The open-source software Wireshark version 4.2.0 is used to capture packet traffic data. This software allows you to obtain the number of packets processed for the robot’s movement and the time between each of these packets. To capture the packets of interest, a filter is applied to only capture traffic on TCP port 10,000, as this is the port used for communication between Unity and ROS. In Figure 22, you can see the captured packets along with the time elapsed for each packet. It shows the sending of 715 packets from Unity and the capture of 693 packets in ROS, resulting in a total loss of 22 packets. These losses can be attributed to factors like network latency and congestion. The horizontal axis represents the time of capture for each packet, with the last packet captured at 80.35 s. The time elapsed since the previous captured packet was 0.0204 ms. On the vertical axis, the times elapsed between each packet are represented every 100 ms.

6.5. Delay in Data

In Figure 23, the network delay during the execution of robot movements is shown. This graph illustrates the variation in round-trip time (RTT) between sent and received packets. The horizontal axis represents the time elapsed between packets, and the vertical axis displays the RTT value in milliseconds for each packet. The average data delay is 0.115 ms, with a maximum peak value of 1.65 ms, indicating that, at times, packets may experience higher delays than the average. There is also a minimum peak value of 0.032 ms, indicating that, at times, packets may experience very low delays. These variations in delay can be attributed to factors such as hardware performance, as the devices involved can affect performance depending on the hardware used, as well as physical distance between the operator and network congestion.

7. Conclusions and Future Work

The analysis of a robot’s kinematics proves to be a cornerstone in optimizing its performance in various industrial applications. By thoroughly understanding the movements and positions of its joints and end effector, efficient and safe motions can be achieved. Simulation in Gazebo has proven to be an invaluable tool in this process, allowing for tests and experiments that facilitate the understanding of fundamental kinematic concepts, as well as the identification of potential collisions with the environment.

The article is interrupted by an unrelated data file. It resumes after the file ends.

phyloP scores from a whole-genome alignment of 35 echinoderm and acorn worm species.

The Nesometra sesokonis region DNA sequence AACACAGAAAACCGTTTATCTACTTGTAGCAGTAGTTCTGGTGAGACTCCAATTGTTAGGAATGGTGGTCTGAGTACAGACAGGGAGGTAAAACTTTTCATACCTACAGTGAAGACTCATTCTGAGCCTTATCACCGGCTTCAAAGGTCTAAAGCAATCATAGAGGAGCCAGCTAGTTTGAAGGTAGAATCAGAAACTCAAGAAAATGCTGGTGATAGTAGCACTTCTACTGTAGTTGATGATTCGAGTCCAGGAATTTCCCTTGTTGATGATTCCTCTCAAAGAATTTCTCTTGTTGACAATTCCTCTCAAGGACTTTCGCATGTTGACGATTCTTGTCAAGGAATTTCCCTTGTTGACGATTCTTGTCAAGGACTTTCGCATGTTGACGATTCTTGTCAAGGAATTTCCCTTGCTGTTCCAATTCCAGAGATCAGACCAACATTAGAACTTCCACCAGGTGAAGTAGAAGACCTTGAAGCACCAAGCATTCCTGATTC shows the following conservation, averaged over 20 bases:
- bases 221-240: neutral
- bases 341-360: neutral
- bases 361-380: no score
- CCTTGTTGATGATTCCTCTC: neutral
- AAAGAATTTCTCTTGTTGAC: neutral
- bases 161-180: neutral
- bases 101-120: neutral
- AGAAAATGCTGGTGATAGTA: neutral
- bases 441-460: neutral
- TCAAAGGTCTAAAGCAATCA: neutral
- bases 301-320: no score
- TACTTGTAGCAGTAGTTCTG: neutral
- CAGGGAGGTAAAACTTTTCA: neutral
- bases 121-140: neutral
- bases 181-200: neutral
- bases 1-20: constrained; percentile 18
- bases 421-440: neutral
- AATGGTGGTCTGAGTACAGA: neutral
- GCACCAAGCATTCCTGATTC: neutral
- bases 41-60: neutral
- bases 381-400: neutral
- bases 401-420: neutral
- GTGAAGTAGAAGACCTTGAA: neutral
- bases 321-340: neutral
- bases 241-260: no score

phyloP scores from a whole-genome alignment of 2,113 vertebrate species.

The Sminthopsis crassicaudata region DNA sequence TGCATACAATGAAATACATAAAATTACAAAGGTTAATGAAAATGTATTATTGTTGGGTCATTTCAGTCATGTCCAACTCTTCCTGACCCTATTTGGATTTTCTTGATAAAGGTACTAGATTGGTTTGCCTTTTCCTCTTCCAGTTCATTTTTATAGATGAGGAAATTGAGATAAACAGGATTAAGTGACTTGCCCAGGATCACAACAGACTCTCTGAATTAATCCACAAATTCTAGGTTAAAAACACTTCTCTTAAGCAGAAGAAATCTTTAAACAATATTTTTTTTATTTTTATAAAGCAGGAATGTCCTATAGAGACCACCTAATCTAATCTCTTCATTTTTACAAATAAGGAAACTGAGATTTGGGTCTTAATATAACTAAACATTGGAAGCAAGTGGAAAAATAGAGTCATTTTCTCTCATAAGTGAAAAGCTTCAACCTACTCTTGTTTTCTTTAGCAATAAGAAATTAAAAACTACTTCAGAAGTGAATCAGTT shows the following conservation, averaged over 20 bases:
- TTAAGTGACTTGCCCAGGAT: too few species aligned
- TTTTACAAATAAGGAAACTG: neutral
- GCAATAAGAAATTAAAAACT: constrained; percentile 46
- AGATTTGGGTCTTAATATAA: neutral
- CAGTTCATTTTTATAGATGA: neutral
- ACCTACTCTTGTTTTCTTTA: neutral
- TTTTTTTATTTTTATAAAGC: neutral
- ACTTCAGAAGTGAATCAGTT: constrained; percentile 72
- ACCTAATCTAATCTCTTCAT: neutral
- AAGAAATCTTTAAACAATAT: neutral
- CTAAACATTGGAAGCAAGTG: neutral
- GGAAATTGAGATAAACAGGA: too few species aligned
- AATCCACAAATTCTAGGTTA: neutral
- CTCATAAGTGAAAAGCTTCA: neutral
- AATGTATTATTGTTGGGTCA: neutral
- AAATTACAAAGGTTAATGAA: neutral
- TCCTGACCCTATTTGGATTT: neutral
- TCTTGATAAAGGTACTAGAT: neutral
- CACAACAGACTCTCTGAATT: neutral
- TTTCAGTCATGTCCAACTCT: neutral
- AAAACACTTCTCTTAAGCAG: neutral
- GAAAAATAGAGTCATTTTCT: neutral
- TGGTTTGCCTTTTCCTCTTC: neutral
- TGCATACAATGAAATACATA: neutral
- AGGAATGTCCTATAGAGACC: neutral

The methodology employed in virtual environments for robot manipulation, which combines technologies like virtual reality and teleoperation, proves to be an effective and versatile solution. The immersive virtual reality interface allows for intuitive and precise control of the robot, with acceptable usability according to the SUS scale. This scalable and adaptable technology holds promising potential in various fields, including industry, medicine, education, and agriculture.
Furthermore, the data obtained through TCP show consistency in robot execution times, with average times staying within acceptable limits. The normal distribution of these data, supported by statistical tests, ensures stability in execution times, which is essential for precise and safe robot control. The implementation of a teleoperation system with virtual reality not only improves the operability of the robot but also provides opportunities for training and risk assessment in virtual environments, thereby reducing exposure to hazardous situations in the real world. Collectively, these conclusions highlight the importance of combining kinematics, virtual reality, and teleoperation in the control and safe management of robots in various applications.
The development of a virtual reality system with improvements in the quality of the experience, latency reduction, and the incorporation of more intuitive user interfaces for more efficient and precise teleoperation is a research area for the future. Additionally, the incorporation of elements of social interaction in virtual reality teleoperation is worth exploring, which could be valuable in applications such as assisting the elderly or distance education. Furthermore, ensuring data transmission security and robot control through ROS Security is another area of future research, especially in critical applications where robots interact with sensitive environments and systems. This helps establish authorization policies to define who can access what resources and perform what actions within the ROS system, ensuring that critical operations are restricted only to authorized users.

Author Contributions

Conceptualization, B.R.G. and M.V.G.; methodology, B.R.G.; software, B.R.G., S.M. and P.A.; validation, M.V.G.; investigation, B.R.G., P.A. and M.V.G.; writing—original draft preparation, B.R.G. and M.V.G.; writing—review and editing, P.A. and M.V.G.; visualization, S.M.; supervision, M.V.G.; funding acquisition, S.M. All authors have read and agreed to the published version of the manuscript.